Tuesday, 22 April 2008

Illegally harvested logs discovered in Riau

Illegally harvested logs discovered in Riau

Rizal Harahap, The Jakarta Post, Pekanbaru Tue, 04/22/2008 1:08 AM

Riau Police have discovered nearly 200,000 cubic meters of logs believed to have been illegally harvested in Pelalawan regency, Riau, the largest such finding in two months.

Pelalawan Police chief Adj. Sr. Comr. I Gusti Gunawa said Monday the logs were found in at least 3,872 stashes next to five canals at a timber estate project in Sungai Ara village.

The findings started two days ago when police officers spotted a number of trucks transporting logs in the area. "This aroused suspicion as there are no longer permits to harvest logs here," Gusti said.

In March the police also discovered hundreds of logs, allegedly illegally harvested, that had been buried and then exposed by major flooding.

No suspects have been named yet, but the police said they were questioning executives of two wood companies.

Gusti said that along the first canal, officers found 311 stashes of logs, each approximately 50 cubic meters in size, and another 626 stashes along the second canal, 819 along the third, 754 along the fourth and 1,217 along the fifth.

"The discovery site is located adjacent to natural peat forests," Gusti said, adding that he thought the logs were stolen from nearby protected forests.

He further said his officers had summoned several witnesses from a number of forest concession holders near the finding site.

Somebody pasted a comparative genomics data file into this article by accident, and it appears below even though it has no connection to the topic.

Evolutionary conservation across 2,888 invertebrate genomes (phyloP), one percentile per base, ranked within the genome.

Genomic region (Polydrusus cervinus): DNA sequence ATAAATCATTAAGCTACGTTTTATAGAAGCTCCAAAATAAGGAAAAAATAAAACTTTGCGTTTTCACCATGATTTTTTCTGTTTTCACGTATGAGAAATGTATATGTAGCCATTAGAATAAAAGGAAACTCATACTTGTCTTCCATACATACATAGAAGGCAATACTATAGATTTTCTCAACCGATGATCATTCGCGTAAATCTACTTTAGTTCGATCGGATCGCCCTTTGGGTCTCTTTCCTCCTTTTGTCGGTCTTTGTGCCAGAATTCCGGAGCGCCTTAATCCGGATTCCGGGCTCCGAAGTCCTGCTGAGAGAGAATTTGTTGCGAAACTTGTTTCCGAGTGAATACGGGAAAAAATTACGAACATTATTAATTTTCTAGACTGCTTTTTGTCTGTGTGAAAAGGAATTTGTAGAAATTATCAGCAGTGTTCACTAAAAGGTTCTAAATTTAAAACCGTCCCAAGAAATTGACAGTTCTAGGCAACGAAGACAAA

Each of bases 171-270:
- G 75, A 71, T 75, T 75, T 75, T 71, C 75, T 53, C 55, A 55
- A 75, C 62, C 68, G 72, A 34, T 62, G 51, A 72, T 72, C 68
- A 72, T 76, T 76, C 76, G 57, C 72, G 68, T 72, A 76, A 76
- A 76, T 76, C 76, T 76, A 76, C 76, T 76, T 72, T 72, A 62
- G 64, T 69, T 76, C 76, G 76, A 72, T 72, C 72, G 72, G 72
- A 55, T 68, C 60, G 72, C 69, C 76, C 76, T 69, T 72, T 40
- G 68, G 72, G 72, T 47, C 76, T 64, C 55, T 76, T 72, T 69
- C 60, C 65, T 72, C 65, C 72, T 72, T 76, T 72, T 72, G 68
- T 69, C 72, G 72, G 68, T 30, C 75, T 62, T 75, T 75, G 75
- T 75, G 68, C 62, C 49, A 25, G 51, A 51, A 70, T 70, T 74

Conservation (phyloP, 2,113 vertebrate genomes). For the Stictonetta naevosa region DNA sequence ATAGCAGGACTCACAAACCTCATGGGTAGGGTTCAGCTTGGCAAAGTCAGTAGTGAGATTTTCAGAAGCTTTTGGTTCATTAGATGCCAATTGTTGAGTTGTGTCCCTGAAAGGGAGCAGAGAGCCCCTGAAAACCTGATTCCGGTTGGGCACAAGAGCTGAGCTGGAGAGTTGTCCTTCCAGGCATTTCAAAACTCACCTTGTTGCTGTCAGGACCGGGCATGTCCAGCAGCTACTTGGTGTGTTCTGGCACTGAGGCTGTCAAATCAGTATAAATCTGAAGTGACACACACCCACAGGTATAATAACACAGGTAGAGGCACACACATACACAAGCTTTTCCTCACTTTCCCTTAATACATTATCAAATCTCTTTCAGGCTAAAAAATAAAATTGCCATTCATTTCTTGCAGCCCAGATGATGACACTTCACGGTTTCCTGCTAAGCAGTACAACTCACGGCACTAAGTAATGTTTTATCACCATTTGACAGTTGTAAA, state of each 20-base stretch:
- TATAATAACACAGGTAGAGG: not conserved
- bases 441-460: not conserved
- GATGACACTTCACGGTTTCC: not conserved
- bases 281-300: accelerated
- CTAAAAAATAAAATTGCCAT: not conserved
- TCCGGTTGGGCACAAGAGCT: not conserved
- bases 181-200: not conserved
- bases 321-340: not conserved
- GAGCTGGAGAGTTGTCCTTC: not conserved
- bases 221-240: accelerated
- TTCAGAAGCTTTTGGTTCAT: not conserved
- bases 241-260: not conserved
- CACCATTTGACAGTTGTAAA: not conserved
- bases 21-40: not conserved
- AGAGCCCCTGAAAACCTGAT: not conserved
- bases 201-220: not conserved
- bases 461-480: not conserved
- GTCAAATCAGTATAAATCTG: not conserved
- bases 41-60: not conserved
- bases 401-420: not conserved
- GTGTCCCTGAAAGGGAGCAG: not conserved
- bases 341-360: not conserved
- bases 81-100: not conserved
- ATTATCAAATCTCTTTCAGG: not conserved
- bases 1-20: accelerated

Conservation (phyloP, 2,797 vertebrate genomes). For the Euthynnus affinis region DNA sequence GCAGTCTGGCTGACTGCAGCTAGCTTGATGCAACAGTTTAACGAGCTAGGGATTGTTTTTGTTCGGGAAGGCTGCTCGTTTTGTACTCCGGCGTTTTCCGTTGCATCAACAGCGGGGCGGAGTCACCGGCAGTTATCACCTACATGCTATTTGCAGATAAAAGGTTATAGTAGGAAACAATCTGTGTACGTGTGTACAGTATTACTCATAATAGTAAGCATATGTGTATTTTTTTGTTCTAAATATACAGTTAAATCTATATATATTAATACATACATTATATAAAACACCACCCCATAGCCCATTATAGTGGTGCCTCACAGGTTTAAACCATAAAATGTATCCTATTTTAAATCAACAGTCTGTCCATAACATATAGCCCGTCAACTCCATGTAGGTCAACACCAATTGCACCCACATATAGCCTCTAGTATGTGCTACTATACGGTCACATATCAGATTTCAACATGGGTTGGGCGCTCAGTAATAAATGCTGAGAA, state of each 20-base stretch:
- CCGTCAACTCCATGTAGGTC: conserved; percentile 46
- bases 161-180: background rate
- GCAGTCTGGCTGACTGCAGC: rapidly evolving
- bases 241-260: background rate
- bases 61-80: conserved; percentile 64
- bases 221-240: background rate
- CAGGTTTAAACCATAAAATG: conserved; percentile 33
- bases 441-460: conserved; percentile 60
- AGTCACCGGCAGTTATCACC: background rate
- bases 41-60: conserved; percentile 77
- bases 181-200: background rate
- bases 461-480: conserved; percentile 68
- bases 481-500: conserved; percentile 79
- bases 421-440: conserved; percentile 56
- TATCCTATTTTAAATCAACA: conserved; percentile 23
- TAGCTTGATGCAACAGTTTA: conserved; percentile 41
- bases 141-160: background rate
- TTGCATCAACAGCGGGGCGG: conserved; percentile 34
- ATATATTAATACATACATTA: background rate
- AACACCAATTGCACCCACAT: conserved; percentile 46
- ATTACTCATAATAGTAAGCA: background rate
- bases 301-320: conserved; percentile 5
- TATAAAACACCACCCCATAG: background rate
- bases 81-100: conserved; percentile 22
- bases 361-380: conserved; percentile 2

In order to cover the thefts, he said, their owners had tried to grow Acacia mangium plants at the harvested sites. "The Acacia mangium trees are between three months and one-and-a-half years old. We're investigating the case with the assistance of a number of experts," he said.
Head of Riau's forestry office Zulkifli said that as of April 2007, his office had no longer issued permits to harvest from natural forest concession holders and other companies developing timber estates there.

"If logs continue to be transported out of the area, it means they have been harvested from illegal logging activities," he said.

Zulkifli said his office was ready to assist the police in investigating the case.
Susanto Kurniawan, coordinator of Working Networks for Salvaging Forests in Riau, said the latest findings proved illegal logging was still common in the area.

"Laymen surely know that local forest concession holders knew about the stashes of the logs. It's impossible for them to claim they knew nothing ... especially when the stashes are in such large quantity," Susanto said.